The Seat Shortage: Changing Demographics and Representation in the House of Commons
The principle of equal representation by population in Canada, while never perfect in practice, is under increasing duress. To ensure that each province’s representation in the House of Commons reflects its population, Canada’s Constitution requires that the number of seats allocated to each province be recalculated after each decennial census — the next being 2011. Census data and a formula determine how many seats each province receives. However, as it stands, the formula does not account for the provinces’ very different population growth rates and, if it is applied after the next census, the result will be a continued erosion of the voting power of citizens in Canada’s fastest growing provinces: Ontario, Alberta and British Columbia.
|Date of creation:||May 2007|
|Date of revision:|
|Publication status:||Published on C.D. Howe website, May 2007|
|Contact details of provider:|| Postal: 67 Yonge St., Suite 300, Toronto, Ontario M5E 1J8|
Phone: (416) 865-1904
Fax: (416) 865-1866
Web page: http://www.cdhowe.org
More information through EDIRC
When requesting a correction, please mention this item's handle: RePEc:cdh:ebrief:45. See general information about how to correct material in RePEc.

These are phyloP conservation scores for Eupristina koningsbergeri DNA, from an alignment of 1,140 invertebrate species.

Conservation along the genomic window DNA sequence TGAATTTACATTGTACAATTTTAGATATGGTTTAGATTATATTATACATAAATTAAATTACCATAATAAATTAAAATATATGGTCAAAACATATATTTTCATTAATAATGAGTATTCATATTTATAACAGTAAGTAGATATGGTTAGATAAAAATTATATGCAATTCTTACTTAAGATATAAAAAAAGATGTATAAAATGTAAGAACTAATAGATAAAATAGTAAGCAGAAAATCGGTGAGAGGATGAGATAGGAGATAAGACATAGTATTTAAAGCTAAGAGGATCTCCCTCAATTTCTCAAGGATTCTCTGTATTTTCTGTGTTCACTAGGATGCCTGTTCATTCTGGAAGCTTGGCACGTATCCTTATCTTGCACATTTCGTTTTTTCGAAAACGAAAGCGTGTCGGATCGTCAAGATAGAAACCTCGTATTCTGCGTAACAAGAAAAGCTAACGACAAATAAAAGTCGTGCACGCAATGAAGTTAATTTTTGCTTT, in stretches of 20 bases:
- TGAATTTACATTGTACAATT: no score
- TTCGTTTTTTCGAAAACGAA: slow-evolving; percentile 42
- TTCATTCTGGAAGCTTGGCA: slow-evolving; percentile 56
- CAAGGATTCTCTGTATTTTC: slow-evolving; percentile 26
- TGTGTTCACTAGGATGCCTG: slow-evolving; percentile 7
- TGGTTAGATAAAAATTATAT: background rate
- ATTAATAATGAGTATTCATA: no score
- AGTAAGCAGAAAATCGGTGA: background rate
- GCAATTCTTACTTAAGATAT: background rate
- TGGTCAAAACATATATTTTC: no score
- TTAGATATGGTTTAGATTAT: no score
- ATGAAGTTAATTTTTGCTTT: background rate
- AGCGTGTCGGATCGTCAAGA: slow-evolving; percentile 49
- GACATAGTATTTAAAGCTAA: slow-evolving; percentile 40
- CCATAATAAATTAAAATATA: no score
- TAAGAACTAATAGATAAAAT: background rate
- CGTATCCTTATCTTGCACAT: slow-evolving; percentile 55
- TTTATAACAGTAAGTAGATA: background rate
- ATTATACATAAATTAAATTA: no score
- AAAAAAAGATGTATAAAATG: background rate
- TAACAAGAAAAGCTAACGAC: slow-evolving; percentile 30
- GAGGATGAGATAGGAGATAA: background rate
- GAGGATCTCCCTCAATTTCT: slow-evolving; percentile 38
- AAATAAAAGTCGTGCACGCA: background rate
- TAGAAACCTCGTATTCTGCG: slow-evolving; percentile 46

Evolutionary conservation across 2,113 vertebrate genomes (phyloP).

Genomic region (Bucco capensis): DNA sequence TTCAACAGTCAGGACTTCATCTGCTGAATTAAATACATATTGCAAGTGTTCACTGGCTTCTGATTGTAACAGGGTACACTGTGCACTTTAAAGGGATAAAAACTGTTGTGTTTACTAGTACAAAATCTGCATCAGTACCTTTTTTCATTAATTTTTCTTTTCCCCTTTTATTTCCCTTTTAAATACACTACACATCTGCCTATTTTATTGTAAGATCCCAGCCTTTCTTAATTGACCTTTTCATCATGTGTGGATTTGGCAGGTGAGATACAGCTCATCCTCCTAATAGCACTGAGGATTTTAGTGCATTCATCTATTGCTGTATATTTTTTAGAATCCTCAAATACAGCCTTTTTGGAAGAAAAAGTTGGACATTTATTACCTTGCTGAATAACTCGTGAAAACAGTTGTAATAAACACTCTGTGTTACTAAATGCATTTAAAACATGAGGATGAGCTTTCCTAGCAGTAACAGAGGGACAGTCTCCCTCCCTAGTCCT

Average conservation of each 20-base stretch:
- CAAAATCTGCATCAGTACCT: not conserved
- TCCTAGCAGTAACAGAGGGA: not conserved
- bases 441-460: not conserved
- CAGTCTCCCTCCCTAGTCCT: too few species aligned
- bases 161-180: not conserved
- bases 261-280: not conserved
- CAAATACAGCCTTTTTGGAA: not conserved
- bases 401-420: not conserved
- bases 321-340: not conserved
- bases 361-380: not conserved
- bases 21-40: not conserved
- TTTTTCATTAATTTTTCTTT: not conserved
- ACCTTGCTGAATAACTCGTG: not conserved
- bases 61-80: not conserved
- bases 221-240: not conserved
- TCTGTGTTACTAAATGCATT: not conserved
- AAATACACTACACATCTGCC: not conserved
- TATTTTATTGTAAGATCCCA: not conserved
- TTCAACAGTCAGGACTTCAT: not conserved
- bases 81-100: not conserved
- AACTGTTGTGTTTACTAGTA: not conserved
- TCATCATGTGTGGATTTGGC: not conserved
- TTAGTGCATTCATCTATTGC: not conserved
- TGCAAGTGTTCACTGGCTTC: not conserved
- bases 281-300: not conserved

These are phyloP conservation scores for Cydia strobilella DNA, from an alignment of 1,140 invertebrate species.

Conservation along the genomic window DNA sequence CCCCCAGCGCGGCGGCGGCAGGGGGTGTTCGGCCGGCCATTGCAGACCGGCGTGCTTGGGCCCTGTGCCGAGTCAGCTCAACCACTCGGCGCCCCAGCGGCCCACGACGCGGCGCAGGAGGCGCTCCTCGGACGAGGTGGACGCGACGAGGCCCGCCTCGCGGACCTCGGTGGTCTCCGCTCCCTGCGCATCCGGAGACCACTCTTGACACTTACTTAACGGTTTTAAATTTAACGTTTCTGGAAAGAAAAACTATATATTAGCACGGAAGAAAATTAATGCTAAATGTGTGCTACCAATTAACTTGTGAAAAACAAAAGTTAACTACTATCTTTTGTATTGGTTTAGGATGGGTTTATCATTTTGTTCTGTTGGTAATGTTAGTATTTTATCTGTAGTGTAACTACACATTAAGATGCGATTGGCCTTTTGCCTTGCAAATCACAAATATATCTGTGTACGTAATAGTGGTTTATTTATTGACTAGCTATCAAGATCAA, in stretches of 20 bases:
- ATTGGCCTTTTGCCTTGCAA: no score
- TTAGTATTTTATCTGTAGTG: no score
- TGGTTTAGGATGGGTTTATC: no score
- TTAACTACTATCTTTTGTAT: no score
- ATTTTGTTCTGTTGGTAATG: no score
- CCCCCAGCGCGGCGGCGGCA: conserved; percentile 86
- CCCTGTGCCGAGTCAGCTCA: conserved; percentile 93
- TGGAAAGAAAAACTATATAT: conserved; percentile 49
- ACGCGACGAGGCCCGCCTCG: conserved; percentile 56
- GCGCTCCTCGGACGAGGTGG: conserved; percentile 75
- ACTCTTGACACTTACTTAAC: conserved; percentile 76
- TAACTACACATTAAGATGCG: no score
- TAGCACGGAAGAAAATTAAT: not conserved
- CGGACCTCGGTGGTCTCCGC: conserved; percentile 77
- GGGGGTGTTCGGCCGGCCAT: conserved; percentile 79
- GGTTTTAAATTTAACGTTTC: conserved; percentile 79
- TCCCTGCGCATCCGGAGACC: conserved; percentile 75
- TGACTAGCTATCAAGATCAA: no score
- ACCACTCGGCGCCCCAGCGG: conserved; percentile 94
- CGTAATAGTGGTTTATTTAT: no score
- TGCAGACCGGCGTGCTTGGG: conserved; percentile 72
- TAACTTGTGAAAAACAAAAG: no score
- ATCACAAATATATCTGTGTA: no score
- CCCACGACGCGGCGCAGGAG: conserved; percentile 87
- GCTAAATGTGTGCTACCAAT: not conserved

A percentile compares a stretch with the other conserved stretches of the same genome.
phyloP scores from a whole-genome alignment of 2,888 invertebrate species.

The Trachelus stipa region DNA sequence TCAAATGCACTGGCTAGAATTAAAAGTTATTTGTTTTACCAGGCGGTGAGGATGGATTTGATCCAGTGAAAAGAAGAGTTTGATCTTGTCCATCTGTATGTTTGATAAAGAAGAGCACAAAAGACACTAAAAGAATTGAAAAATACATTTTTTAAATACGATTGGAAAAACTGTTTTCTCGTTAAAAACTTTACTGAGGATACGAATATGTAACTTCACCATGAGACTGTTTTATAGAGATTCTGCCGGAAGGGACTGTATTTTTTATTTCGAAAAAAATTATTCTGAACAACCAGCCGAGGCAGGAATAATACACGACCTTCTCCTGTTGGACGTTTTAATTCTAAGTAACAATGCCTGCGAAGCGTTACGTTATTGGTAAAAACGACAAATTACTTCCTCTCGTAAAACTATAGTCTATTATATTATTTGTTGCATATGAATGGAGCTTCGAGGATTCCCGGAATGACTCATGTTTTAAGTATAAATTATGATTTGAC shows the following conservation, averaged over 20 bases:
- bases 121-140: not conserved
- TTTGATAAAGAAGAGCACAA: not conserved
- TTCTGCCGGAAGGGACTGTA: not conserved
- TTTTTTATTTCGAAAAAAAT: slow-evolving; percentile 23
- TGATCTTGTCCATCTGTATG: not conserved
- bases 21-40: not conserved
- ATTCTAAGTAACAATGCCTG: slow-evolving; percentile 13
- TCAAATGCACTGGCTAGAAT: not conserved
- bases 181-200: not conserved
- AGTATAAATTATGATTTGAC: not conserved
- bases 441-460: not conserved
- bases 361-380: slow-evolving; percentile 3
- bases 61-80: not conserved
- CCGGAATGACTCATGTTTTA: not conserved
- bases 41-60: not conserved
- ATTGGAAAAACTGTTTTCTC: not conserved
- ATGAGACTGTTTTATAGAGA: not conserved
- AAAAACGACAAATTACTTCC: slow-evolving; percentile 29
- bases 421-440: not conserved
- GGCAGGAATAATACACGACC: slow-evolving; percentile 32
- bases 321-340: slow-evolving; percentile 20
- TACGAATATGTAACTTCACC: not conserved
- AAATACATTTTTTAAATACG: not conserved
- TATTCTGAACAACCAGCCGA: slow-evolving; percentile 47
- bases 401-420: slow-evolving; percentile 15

For technical questions regarding this item, or to correct its authors, title, abstract, bibliographic or download information, contact: (Kristine Gray)
If you have authored this item and are not yet registered with RePEc, we encourage you to do it here. This allows to link your profile to this item. It also allows you to accept potential citations to this item that we are uncertain about.
If references are entirely missing, you can add them using this form.
If the full references list an item that is present in RePEc, but the system did not link to it, you can help with this form.
If you know of missing items citing this one, you can help us creating those links by adding the relevant references in the same way as above, for each refering item. If you are a registered author of this item, you may also want to check the "citations" tab in your profile, as there may be some citations waiting for confirmation.
Please note that corrections may take a couple of weeks to filter through the various RePEc services.